After some last-minute wrangling with the Chinese Basketball Association, the Houston Rockets are set to take Yao Ming with the top pick in tonight's NBA draft, the Houston Chronicle reports. A last-minute deal will allow Yao to miss the first two weeks of training camp to play in China, but guarantees that he'll suit up for the Rockets for the regular season and playoffs.
The Yao endorsements are few and tepid. The Chronicle's Fran Blinebury thinks the Rockets should draft the big man "for a change." ESPN The Magazine's Ric Bucher says Yao will benefit from playing in "a one-newspaper town with a less-than-rabid basketball culture, which means his every turnover and missed dunk won't be micro-analyzed as they might in Chicago—or draw screaming headlines as they might in New York."
The Dallas Morning News' Tim Cowlishaw disagrees: "It should be obvious that the wisest course would be to draft Duke point guard Jay Williams, the consensus college basketball player of the year last season. The Rockets already have a stud point guard in Steve Francis, you say? Perfect. … What's wrong with Williams, Francis and Cuttino Mobley dividing up 96 minutes a night?"
The Chicago Tribune's Rick Morrissey writes, "We keep hearing, 'You can't teach height.' Well you also couldn't teach Manute Bol."
So who's the draft's second-biggest bust? The rest of the lottery ain't great, either. Chicago picks second and covets Duke's Jay Williams. The Kansas City Star's Jason Whitlock isn't impressed: "Williams receives a lot of publicity, but no one seems to talk about his horrible free-throw shooting, lack of size to be a true shooting guard, poor decision-making for a point guard and subpar performance in this year's NCAA Tournament."
Golden States picks third and wants Duke's Mike Dunleavy Jr. The San Jose Mercury News' Skip Bayless says he's even worse than Williams: "Dunleavy plays with a low-rpm nonchalance that was camouflaged by three college teammates who might make better pros—Williams, Carlos Boozer and Chris Duhon. … He'll be an NBA starter, but he won't make an All-Star team. The drop-off from Williams to Dunleavy is don't-look-down scary."
The Memphis writers aren't worried about whom the Grizzlies are picking, figuring new president Jerry West will perform another draft-day miracle. The Commercial Appeal's Geoff Calkins recounts his biggest steals: "Take 1990. Here are the three men taken immediately before the Lakers drafted: Lance Blanks, Alaa Abdelnaby and Dwayne Schintzius. West then grabbed Elden Campbell. Or 1996. New York had three picks before the Lakers drafted once. The Knicks took Dontae Jones, John Wallace and Walter McCarty. West then grabbed Derek Fisher."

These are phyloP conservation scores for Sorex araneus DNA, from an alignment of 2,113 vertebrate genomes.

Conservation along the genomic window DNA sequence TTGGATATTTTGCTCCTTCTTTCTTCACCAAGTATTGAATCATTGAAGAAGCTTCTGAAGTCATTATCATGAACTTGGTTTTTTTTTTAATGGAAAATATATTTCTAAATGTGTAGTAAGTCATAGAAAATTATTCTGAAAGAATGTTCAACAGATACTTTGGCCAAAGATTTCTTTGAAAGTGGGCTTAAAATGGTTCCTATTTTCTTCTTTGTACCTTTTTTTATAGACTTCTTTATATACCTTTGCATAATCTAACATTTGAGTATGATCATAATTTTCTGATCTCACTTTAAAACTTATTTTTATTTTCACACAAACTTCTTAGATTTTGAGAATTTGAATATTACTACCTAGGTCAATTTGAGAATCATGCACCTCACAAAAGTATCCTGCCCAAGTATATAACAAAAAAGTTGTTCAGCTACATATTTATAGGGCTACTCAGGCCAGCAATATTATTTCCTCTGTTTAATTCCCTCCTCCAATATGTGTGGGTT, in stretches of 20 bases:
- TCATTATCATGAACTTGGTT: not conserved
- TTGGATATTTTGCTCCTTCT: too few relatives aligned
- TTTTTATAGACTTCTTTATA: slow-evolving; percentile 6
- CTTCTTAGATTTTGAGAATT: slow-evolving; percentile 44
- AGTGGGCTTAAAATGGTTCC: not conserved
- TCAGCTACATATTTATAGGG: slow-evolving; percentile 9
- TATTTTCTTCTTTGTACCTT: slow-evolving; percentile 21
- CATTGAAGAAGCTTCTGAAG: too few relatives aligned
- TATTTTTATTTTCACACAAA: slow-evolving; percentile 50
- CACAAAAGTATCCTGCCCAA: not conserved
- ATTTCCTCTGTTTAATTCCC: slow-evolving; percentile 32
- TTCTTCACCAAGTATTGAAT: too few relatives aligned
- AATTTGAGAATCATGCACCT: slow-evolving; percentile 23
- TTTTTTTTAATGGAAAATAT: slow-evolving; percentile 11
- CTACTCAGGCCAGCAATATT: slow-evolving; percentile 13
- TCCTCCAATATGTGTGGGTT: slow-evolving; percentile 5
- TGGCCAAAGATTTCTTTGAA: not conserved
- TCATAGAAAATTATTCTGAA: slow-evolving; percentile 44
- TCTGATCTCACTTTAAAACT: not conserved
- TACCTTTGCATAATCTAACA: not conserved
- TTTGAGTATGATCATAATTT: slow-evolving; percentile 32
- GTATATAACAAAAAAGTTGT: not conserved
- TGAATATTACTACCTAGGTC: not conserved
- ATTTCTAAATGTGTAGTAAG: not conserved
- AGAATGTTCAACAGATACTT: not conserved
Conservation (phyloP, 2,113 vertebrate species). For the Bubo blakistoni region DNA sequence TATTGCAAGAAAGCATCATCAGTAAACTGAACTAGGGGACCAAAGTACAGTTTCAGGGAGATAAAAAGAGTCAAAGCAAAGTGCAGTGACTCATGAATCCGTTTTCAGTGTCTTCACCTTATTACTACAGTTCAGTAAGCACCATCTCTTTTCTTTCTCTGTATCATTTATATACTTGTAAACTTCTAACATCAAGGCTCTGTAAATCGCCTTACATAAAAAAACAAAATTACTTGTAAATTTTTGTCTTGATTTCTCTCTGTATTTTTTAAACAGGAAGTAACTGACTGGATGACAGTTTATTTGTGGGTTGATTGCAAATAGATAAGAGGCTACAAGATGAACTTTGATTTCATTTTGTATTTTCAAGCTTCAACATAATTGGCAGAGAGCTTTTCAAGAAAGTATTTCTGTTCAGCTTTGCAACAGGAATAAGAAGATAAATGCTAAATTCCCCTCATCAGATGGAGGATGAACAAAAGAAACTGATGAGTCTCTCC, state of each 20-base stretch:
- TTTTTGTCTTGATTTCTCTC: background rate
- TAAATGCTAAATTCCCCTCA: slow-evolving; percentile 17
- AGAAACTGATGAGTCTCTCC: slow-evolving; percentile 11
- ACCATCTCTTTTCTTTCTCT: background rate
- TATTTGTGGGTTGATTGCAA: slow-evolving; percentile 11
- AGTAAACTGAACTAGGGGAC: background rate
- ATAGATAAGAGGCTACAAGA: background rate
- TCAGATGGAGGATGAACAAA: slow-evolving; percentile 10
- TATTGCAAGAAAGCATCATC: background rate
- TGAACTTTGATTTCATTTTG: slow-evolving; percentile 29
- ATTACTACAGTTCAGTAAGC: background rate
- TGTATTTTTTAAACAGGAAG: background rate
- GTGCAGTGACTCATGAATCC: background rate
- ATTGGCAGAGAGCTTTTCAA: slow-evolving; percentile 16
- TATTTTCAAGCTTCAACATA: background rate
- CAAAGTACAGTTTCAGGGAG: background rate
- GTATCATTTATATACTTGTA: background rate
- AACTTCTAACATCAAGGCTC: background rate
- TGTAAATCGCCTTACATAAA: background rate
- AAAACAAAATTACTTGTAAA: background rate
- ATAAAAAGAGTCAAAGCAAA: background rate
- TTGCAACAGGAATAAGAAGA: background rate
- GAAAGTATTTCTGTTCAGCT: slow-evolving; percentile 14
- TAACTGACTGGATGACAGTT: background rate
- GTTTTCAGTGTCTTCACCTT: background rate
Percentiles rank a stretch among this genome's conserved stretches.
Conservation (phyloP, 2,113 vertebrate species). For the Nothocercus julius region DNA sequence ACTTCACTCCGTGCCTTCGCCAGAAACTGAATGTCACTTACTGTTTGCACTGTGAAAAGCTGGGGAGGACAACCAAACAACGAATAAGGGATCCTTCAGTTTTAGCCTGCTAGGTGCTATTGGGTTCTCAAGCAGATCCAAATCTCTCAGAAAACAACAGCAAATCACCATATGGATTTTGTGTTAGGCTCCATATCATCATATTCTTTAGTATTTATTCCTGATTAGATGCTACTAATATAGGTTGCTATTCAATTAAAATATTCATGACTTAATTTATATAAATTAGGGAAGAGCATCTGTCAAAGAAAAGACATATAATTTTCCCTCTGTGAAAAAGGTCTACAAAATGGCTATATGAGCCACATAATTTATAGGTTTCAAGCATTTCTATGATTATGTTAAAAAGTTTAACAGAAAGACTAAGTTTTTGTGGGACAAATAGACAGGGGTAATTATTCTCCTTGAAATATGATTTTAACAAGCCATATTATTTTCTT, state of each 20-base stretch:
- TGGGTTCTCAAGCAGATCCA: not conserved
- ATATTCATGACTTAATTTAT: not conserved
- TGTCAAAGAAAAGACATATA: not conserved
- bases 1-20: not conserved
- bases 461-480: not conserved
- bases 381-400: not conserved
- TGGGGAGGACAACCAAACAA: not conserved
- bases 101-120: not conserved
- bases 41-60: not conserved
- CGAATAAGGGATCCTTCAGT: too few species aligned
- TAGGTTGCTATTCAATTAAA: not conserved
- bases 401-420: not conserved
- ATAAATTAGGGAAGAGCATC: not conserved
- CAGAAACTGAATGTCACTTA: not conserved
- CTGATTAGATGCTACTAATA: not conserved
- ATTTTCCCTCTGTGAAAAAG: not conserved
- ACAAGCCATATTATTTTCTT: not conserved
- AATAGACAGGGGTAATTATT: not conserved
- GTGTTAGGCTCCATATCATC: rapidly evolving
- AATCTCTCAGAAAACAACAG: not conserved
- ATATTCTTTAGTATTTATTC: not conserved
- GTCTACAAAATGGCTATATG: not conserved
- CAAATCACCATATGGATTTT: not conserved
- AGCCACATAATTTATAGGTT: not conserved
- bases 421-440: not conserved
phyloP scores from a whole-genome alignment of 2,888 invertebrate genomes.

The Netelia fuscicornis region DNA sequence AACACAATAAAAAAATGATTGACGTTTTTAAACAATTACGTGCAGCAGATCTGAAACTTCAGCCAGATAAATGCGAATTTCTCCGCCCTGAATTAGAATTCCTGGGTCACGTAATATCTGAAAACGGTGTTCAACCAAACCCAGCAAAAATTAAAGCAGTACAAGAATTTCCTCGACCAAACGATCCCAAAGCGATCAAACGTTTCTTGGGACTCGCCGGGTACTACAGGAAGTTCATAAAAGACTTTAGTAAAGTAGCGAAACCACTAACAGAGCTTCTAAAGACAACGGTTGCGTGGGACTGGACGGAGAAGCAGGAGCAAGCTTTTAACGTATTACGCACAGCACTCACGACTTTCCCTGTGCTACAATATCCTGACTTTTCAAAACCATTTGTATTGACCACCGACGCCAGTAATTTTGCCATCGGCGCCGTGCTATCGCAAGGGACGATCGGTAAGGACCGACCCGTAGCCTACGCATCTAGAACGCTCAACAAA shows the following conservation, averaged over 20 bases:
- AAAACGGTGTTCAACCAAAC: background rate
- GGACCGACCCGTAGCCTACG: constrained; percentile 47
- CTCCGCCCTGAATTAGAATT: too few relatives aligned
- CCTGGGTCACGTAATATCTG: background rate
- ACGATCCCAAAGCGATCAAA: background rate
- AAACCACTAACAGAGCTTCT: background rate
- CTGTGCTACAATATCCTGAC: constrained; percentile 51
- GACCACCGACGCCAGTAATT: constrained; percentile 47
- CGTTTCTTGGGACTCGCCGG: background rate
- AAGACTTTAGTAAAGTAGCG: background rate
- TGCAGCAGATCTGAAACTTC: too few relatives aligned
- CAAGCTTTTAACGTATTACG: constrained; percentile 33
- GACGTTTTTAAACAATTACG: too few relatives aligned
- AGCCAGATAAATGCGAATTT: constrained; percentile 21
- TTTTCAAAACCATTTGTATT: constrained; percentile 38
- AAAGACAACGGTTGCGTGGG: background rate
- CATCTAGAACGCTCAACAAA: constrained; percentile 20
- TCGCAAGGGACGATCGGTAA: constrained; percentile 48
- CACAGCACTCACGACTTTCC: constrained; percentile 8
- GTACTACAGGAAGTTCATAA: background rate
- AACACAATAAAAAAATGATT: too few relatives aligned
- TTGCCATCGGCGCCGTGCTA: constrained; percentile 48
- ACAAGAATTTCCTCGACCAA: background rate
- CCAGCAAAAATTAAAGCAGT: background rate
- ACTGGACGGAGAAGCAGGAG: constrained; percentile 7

At No. 5, Denver favors Georgian wunderkind Nikoloz Tskitishvili. The Rocky Mountain News' Bernie Lincicome writes, "Why young Tskitishvili is prized enough to be the fifth choice in the draft is a matter of faith and practice videos, given he could not crack the starting lineup of a team that features Americans Tyus Edney (cut by Indiana) and Charlie Bell (cut by Dallas). The last man off the bench, Tskitishvili managed to play 6 minutes each in six games and average one point a game, numbers that are, granted, very Nuggets-friendly."
Pacers considering actual basketball player: The Chicago Tribune's Sam Smith predicts a shocker: Maryland guard Juan Dixon—considered too small and too slow to play in the NBA—sneaking all the way up to Indiana at No. 14.
Other mock drafts focus on who's falling. The Philadelphia Inquirer's Stephen A. Smith thinks Caron Butler will tumble to Michael Jordan and the Washington Wizards at No. 11. The New York Daily News' Mitch Lawrence has junior-college phenom Qyntel Woods slipping to No. 15.
Finally, free from the constraints of the Brazilian salary cap! The sportswriters are all over the foreign invasion angle. USA Today's Rudy Martzke recalls the strangest instance of draft-day culture shock: TV cameras catching Yugoslav center Vlade Divac smoking backstage in 1989.